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Gulliver's Travel - Part 8
Gulliver's Travel - Part 8

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Part Eight: A Voyage to Laputa and Bahibarbifre

I was at home for about ten days when a friend of mine came to see me. Captain Robinson owned a hip called the Hope-well, and he wanted me to sail with him. At first I did not want to go, but he offered me a lot of money,and in the end I agreed.

We sailed in the Hope-well to the East Indies. There was bad news when we arrived there. The goods which Captain Robinson wanted to buy were not ready.

'I'll have to stay here and wait,' Captain Robinson told me. 'But you don't have to stay here with me, Gulliver. Let's buy a smaller ship, and you can go to the islands near here and buy and sell goods.'

I agreed, and soon I was in command of a little ship of my own.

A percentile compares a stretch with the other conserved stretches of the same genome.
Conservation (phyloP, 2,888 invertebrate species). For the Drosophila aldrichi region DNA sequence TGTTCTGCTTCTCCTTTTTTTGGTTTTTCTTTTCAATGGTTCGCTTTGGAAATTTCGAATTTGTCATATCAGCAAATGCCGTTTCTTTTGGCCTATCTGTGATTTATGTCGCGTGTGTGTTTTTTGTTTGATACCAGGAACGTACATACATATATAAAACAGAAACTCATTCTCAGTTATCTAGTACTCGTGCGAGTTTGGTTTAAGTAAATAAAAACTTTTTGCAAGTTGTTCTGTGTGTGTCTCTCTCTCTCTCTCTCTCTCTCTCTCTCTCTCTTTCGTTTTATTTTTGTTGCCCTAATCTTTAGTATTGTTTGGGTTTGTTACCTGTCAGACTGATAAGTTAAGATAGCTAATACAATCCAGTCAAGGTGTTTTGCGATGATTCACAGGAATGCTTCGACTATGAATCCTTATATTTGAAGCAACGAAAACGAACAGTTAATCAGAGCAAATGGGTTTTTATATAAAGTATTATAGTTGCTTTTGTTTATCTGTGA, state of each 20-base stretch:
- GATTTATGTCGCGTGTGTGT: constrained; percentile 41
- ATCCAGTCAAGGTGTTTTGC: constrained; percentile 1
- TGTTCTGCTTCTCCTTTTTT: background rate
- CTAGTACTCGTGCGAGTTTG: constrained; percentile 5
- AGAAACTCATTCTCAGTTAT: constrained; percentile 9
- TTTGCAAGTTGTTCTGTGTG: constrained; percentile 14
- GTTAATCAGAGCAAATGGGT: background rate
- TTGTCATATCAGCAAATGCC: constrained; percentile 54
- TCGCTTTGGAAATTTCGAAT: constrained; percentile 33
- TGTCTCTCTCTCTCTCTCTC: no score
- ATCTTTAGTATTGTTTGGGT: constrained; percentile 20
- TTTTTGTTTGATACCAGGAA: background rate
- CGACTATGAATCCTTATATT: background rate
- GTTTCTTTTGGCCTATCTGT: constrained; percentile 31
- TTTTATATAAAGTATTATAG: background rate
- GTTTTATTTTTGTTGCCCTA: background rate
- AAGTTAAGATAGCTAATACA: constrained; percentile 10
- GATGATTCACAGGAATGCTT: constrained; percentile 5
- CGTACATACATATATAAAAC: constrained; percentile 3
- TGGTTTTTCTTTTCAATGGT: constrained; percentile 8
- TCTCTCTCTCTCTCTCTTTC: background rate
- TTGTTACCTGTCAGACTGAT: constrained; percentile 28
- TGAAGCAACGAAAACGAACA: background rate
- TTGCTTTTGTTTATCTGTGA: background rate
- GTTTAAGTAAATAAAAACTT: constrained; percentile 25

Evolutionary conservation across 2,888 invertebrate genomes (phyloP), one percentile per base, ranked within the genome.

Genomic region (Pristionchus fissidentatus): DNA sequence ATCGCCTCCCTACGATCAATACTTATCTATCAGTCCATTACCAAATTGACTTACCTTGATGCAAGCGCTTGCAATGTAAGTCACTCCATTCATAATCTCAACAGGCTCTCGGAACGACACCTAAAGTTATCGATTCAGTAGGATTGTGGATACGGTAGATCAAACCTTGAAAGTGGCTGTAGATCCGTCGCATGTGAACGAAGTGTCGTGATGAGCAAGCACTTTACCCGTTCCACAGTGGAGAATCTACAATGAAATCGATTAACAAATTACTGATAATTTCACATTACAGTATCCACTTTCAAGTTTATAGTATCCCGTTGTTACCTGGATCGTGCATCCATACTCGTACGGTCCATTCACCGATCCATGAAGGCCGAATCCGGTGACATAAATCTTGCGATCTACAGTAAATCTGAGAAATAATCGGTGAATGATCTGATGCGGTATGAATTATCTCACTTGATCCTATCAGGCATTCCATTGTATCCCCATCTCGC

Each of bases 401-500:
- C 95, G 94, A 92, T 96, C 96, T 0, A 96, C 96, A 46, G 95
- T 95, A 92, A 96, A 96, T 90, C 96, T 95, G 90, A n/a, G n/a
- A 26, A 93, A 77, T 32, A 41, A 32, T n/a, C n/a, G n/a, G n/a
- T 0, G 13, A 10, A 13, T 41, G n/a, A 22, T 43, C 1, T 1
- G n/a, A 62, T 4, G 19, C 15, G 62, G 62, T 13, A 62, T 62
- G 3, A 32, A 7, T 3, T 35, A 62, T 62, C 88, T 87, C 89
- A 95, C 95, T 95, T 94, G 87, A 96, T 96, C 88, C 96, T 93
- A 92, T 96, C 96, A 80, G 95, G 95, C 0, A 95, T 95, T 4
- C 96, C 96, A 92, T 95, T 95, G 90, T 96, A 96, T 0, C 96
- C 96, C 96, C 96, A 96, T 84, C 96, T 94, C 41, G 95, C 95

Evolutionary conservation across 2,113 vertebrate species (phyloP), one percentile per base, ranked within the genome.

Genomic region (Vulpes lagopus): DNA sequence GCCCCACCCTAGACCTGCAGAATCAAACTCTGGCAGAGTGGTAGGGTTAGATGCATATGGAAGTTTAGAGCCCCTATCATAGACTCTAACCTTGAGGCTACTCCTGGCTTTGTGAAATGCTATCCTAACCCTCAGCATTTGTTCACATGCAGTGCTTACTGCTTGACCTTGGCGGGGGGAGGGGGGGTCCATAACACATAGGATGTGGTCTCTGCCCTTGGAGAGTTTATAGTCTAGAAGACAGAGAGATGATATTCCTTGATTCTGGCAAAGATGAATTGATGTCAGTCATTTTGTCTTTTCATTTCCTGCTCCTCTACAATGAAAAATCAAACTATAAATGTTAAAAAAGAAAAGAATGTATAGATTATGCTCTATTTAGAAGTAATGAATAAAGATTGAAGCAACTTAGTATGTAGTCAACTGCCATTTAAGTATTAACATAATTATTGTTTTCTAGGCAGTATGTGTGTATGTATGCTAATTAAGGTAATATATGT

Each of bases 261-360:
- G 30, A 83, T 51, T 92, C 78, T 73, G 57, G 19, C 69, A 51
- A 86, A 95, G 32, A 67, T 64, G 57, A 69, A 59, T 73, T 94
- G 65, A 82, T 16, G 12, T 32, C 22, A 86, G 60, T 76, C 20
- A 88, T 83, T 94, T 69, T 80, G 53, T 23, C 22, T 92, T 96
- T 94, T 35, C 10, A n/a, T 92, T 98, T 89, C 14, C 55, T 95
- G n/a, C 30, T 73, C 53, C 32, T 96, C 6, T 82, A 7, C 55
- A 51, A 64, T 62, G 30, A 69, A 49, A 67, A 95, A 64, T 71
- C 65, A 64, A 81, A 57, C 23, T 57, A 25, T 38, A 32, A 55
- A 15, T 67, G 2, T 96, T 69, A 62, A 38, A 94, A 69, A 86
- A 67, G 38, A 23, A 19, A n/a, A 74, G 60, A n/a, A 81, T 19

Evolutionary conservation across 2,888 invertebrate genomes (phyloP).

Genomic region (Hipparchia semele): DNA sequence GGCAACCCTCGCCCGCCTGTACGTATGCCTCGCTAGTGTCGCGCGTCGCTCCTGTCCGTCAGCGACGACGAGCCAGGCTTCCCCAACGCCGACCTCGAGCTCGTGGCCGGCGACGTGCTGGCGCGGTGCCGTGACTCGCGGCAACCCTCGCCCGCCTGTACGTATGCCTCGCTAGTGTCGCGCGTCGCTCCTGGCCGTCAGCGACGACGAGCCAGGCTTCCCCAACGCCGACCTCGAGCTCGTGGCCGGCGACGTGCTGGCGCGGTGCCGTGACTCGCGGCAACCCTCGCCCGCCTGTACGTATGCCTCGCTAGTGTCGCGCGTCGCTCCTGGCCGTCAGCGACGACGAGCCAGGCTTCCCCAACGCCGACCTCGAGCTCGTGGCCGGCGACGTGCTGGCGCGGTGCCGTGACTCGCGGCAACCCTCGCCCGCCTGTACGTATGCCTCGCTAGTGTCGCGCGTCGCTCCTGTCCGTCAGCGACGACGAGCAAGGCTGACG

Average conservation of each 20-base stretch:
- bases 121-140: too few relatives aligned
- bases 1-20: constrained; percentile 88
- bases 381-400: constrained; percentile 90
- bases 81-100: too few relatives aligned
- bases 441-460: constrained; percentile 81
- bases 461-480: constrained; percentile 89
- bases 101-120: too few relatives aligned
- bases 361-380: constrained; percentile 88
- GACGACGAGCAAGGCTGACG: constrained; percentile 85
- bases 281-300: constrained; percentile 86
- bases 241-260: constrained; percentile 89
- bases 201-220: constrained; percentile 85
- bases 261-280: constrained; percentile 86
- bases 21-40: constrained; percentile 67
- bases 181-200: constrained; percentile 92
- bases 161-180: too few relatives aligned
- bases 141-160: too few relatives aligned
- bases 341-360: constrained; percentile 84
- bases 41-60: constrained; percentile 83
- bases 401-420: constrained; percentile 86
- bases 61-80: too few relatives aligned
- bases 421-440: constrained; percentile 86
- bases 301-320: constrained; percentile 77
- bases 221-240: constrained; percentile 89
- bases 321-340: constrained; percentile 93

Unfortunately this little ship was attacked by pirates. They came on board, and they stole everything, including the ship itself. They were very fierce,and I thought they were going to kill me. They changed their minds,though, and decided to put me into a canoe with enough food and water for four days.

I knew there were some islands in this part of the sea. I spent a few days going from one island to another. The islands were all small ones, and there were no people on them. There was also very little food. I began to think thatI would die on one of these islands, and I was very unhappy.

One day I saw something very strange in the sky. It was afternoon, and the sun was very hot. Suddenly the sky became dark, and I could not see the sun at all. I looked up, and saw a huge object in the sky. It seemed to be an island, and it was flying! I looked at it through my telescope, and I saw people on the island. I was very surprised to see a flying island with people on it, and I did not know what to do.